When it came to practice and his basketball teams, Dean Smith was as fastidious and punctual as they come.
Which is why I’ve had to grin every time I’ve seen a photo that I took 38 years ago.
A photo of Dean Smith ... waiting.
The setting was a few days before the Montreal Olympics, and the U.S. men’s basketball team had been formally assembled on some steps in the athletes’ village for a photo.
Except the photographer was late. Thus, there were the dozen best amateur players in America, lounging and looking very teenage-bored on the steps, as Smith, charged with the knotty task of regaining the gold medal after the Munich debacle, paced and stared at his wristwatch.
As the tributes flowed Sunday in the wake of Smith’s death at age 83, much was made over the lives he touched, from Michael Jordan to the humblest young sportswriter.
“He was more than a coach,” Jordan said. “He was my mentor, my teacher, my second father.”
Smith made a difference both on and off the basketball floor. He was outspoken in his opposition to segregation, the death penalty and the Vietnam War, and he recruited Charlie Scott, North Carolina’s first African-American player.
When he was still an assistant coach at Carolina in the late 1950s, Smith accompanied a clergyman and a student, both black, into an all-white Chapel Hill restaurant.
“Who told you that story?” Smith asked author John Feinstein years later.
Feinstein told him that it was Rev. Robert Seymour, minister at the Baptist church that the coach attended for more than 50 years.
“I wish he hadn’t done that,” Smith said, as quoted in Feinstein’s elegant tribute in Monday’s Washington Post.
Feinstein was surprised at Smith’s reaction, saying, “Dean, you should be proud of doing something like that.”
Smith’s response, as Feinstein remembers, was, “John, you should never be proud of doing the right thing. You should just do the right thing.”
He was a fierce competitor, but didn’t feel the need to throw a chair across the basketball floor to prove it. He had a couple of memorable 1995 confrontations with Rick Barnes, when the Texas coach was at Clemson, but Smith had a way of making people see things his way.
His infamous, time-draining Four Corners offense, for example, prompted college basketball to institute a shot clock — a change that only benefited a talent-rich program such as North Carolina’s.
His players loved him, telling stories about phone calls and birthday cards they received from Smith well beyond their playing years.
Smith’s cumulative statistics — two NCAA titles, 11 Final Four appearances and 879 career victories — are impressive enough. But just as staggering is that when Smith retired in 1997, 224 of the 232 lettermen he had coached went on to graduate.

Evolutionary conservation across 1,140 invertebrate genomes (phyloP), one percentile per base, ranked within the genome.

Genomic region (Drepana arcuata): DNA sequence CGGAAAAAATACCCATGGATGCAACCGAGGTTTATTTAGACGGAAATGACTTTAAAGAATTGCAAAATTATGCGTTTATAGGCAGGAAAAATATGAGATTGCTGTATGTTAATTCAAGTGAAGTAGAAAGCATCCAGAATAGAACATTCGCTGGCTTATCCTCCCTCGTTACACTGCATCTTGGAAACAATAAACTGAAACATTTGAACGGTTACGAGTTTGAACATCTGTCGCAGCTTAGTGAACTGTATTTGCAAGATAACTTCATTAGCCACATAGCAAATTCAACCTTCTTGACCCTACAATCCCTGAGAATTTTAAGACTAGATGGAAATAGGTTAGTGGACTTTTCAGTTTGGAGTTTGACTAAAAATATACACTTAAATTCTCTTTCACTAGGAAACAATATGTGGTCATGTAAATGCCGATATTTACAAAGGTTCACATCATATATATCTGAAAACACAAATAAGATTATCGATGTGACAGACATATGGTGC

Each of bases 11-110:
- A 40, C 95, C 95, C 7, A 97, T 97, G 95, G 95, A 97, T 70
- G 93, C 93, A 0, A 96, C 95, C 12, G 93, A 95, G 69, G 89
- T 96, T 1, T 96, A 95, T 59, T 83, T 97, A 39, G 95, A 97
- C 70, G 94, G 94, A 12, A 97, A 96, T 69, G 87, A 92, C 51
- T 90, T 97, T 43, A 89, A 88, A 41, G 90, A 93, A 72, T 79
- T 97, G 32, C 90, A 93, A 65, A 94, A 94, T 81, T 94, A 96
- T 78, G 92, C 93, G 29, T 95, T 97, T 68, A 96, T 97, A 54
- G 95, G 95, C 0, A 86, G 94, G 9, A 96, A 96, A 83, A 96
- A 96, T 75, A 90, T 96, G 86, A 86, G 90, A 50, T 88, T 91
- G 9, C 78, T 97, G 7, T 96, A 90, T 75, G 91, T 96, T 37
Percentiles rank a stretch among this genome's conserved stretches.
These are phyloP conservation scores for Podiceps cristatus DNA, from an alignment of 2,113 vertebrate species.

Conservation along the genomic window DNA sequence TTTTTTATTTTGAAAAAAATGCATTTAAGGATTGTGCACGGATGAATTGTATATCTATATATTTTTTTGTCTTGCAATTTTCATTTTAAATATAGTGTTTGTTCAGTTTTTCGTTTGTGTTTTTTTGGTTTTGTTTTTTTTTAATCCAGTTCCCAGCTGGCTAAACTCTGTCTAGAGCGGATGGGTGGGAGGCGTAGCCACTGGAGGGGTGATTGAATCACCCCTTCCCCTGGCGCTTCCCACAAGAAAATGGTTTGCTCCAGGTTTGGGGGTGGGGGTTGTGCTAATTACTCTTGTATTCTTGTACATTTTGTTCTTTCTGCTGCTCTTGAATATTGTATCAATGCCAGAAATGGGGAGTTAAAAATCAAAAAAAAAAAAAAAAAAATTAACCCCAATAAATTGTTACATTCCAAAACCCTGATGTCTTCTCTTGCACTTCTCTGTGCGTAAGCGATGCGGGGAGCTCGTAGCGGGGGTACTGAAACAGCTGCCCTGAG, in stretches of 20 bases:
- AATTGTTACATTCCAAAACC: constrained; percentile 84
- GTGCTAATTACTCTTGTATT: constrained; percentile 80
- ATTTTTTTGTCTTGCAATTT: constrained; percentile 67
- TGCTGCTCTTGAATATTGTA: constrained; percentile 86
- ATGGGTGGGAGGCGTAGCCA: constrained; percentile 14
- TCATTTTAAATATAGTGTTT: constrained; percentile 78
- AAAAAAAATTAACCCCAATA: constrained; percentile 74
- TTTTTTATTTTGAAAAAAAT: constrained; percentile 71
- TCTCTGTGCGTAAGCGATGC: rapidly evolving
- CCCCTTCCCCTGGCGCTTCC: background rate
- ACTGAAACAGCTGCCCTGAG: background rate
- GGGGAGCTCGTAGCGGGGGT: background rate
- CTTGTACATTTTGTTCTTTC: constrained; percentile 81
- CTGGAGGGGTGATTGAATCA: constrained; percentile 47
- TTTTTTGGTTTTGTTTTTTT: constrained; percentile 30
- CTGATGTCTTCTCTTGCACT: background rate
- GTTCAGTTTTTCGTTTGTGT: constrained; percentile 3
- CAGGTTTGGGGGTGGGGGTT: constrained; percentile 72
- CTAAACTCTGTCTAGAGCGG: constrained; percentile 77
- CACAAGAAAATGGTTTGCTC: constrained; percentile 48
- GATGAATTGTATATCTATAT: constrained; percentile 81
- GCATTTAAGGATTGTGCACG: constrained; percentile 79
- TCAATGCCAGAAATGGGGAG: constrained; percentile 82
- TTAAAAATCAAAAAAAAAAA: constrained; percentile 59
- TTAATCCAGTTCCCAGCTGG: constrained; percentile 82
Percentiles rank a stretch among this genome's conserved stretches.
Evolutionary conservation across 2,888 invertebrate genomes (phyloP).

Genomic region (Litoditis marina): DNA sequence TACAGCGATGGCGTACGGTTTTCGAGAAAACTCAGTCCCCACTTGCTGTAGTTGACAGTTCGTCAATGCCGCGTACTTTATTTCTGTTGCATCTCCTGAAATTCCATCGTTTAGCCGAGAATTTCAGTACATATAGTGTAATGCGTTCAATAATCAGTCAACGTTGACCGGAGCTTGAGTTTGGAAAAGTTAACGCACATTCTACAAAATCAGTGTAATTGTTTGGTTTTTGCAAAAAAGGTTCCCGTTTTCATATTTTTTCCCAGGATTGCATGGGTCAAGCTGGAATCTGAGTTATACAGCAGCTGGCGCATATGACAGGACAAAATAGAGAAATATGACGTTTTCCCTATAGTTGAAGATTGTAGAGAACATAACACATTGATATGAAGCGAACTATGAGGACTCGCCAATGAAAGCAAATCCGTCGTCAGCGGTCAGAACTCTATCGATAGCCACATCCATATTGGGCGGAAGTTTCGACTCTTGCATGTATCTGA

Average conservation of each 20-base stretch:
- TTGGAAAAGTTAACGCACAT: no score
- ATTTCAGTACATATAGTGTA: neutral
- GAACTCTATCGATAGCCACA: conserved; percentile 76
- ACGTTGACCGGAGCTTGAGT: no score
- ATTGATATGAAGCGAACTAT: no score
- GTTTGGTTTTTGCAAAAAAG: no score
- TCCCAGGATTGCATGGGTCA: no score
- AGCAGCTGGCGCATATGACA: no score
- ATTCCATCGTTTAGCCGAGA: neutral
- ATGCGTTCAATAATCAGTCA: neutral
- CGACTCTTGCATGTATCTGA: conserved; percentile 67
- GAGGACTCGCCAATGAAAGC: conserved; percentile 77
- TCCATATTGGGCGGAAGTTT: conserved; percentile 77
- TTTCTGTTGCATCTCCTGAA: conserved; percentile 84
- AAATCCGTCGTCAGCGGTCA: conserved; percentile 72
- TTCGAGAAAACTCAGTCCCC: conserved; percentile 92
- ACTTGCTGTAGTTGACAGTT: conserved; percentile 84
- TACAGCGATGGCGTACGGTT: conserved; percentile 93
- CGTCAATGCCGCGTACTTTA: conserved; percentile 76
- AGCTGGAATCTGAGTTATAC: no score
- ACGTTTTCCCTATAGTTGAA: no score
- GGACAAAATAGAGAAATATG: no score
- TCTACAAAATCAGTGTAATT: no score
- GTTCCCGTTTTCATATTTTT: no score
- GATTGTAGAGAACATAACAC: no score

Until his memory began to tragically fade in recent years, Smith could be counted upon to remember the names of his former players’ children and parents. He could also recall newspaper stories and the faces that went with the bylines above them.
I was just a kid, blessed with a dream assignment, when I got to cover Smith at the Montreal Olympics. Smith had been handed the U.S. delegation’s most thankless task, that of restoring America’s basketball reputation after the controversial finish of four years earlier.
Smith made sure that even eager, patriotic young reporters tapped the red, white and blue brakes.
After beating Yugoslavia 95-74 for the gold medal — the Yugoslavs had upset the Soviets in the semifinals — Smith shrugged away all questions about Olympic revenge.
“I’d prefer to say simply that the U.S. is the Olympic champion of 1976 and leave it at that,” he said. “We returned the Americans to their gold medal standing of 1968.”
Quietly, with a team of U.S. collegians, he had made his point.
We crossed paths a year later, when Smith brought his North Carolina Tar Heels to the Louisiana Superdome to play Tulane. It was a stopover for Carolina on its way to Hawaii for the Rainbow Classic, and the No. 3-ranked Tar Heels had played like it, barely winning 108-103.
After the game, I reintroduced myself to Smith, whose mind had to still be swirling over how poorly his team had played. I told him about that snapshot I had taken that day on the Montreal steps.
“I remember,” said Dean Smith, ever the fastidious one. “The photographer was late.”
Gil LeBreton, 817-390-7697
by the numbers
879 Wins, fourth-most all-time among men’s NCAA Division I coaches. The total was first at the time of his retirement in 1997.
96.6 Percent of his players who graduated
13 ACC tournament titles
11 Final Four appearances
2 National titles, in 1982 and 1993
1 Losing season in 36 years as North Carolina’s head coach: his first, in 1961-62